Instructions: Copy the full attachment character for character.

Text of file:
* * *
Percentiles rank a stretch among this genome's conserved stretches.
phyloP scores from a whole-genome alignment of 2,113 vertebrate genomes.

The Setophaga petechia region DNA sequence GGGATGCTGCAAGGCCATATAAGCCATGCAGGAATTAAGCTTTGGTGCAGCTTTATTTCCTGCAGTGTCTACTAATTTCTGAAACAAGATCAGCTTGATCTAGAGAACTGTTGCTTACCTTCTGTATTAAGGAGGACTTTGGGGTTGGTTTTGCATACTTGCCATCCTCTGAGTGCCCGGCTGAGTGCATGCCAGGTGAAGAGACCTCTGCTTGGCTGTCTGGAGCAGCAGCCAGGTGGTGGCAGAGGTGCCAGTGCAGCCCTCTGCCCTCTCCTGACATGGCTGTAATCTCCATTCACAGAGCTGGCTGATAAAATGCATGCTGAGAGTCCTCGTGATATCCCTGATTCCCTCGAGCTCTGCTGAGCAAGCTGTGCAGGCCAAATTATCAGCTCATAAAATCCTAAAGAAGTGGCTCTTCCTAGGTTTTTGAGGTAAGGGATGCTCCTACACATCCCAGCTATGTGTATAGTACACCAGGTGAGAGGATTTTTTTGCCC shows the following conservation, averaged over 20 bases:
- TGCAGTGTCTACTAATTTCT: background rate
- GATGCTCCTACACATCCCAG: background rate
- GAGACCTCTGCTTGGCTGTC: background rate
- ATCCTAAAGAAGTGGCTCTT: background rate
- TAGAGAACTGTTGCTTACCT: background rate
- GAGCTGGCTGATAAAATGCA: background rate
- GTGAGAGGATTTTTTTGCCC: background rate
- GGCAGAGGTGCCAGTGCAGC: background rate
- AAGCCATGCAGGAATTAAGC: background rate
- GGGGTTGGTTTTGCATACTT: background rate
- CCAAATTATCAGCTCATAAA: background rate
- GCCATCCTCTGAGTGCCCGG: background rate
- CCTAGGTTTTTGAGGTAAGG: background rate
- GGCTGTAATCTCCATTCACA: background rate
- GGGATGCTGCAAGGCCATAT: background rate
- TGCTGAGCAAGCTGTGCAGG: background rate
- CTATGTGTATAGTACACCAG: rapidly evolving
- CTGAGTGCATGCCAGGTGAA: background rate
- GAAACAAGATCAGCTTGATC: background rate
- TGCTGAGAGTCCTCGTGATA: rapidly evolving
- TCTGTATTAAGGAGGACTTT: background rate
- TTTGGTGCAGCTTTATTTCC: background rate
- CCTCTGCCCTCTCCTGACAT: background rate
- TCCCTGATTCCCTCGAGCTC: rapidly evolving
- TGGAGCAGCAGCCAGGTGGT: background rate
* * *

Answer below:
Percentiles rank a stretch among this genome's conserved stretches.
phyloP scores from a whole-genome alignment of 2,113 vertebrate genomes.

The Setophaga petechia region DNA sequence GGGATGCTGCAAGGCCATATAAGCCATGCAGGAATTAAGCTTTGGTGCAGCTTTATTTCCTGCAGTGTCTACTAATTTCTGAAACAAGATCAGCTTGATCTAGAGAACTGTTGCTTACCTTCTGTATTAAGGAGGACTTTGGGGTTGGTTTTGCATACTTGCCATCCTCTGAGTGCCCGGCTGAGTGCATGCCAGGTGAAGAGACCTCTGCTTGGCTGTCTGGAGCAGCAGCCAGGTGGTGGCAGAGGTGCCAGTGCAGCCCTCTGCCCTCTCCTGACATGGCTGTAATCTCCATTCACAGAGCTGGCTGATAAAATGCATGCTGAGAGTCCTCGTGATATCCCTGATTCCCTCGAGCTCTGCTGAGCAAGCTGTGCAGGCCAAATTATCAGCTCATAAAATCCTAAAGAAGTGGCTCTTCCTAGGTTTTTGAGGTAAGGGATGCTCCTACACATCCCAGCTATGTGTATAGTACACCAGGTGAGAGGATTTTTTTGCCC shows the following conservation, averaged over 20 bases:
- TGCAGTGTCTACTAATTTCT: background rate
- GATGCTCCTACACATCCCAG: background rate
- GAGACCTCTGCTTGGCTGTC: background rate
- ATCCTAAAGAAGTGGCTCTT: background rate
- TAGAGAACTGTTGCTTACCT: background rate
- GAGCTGGCTGATAAAATGCA: background rate
- GTGAGAGGATTTTTTTGCCC: background rate
- GGCAGAGGTGCCAGTGCAGC: background rate
- AAGCCATGCAGGAATTAAGC: background rate
- GGGGTTGGTTTTGCATACTT: background rate
- CCAAATTATCAGCTCATAAA: background rate
- GCCATCCTCTGAGTGCCCGG: background rate
- CCTAGGTTTTTGAGGTAAGG: background rate
- GGCTGTAATCTCCATTCACA: background rate
- GGGATGCTGCAAGGCCATAT: background rate
- TGCTGAGCAAGCTGTGCAGG: background rate
- CTATGTGTATAGTACACCAG: rapidly evolving
- CTGAGTGCATGCCAGGTGAA: background rate
- GAAACAAGATCAGCTTGATC: background rate
- TGCTGAGAGTCCTCGTGATA: rapidly evolving
- TCTGTATTAAGGAGGACTTT: background rate
- TTTGGTGCAGCTTTATTTCC: background rate
- CCTCTGCCCTCTCCTGACAT: background rate
- TCCCTGATTCCCTCGAGCTC: rapidly evolving
- TGGAGCAGCAGCCAGGTGGT: background rate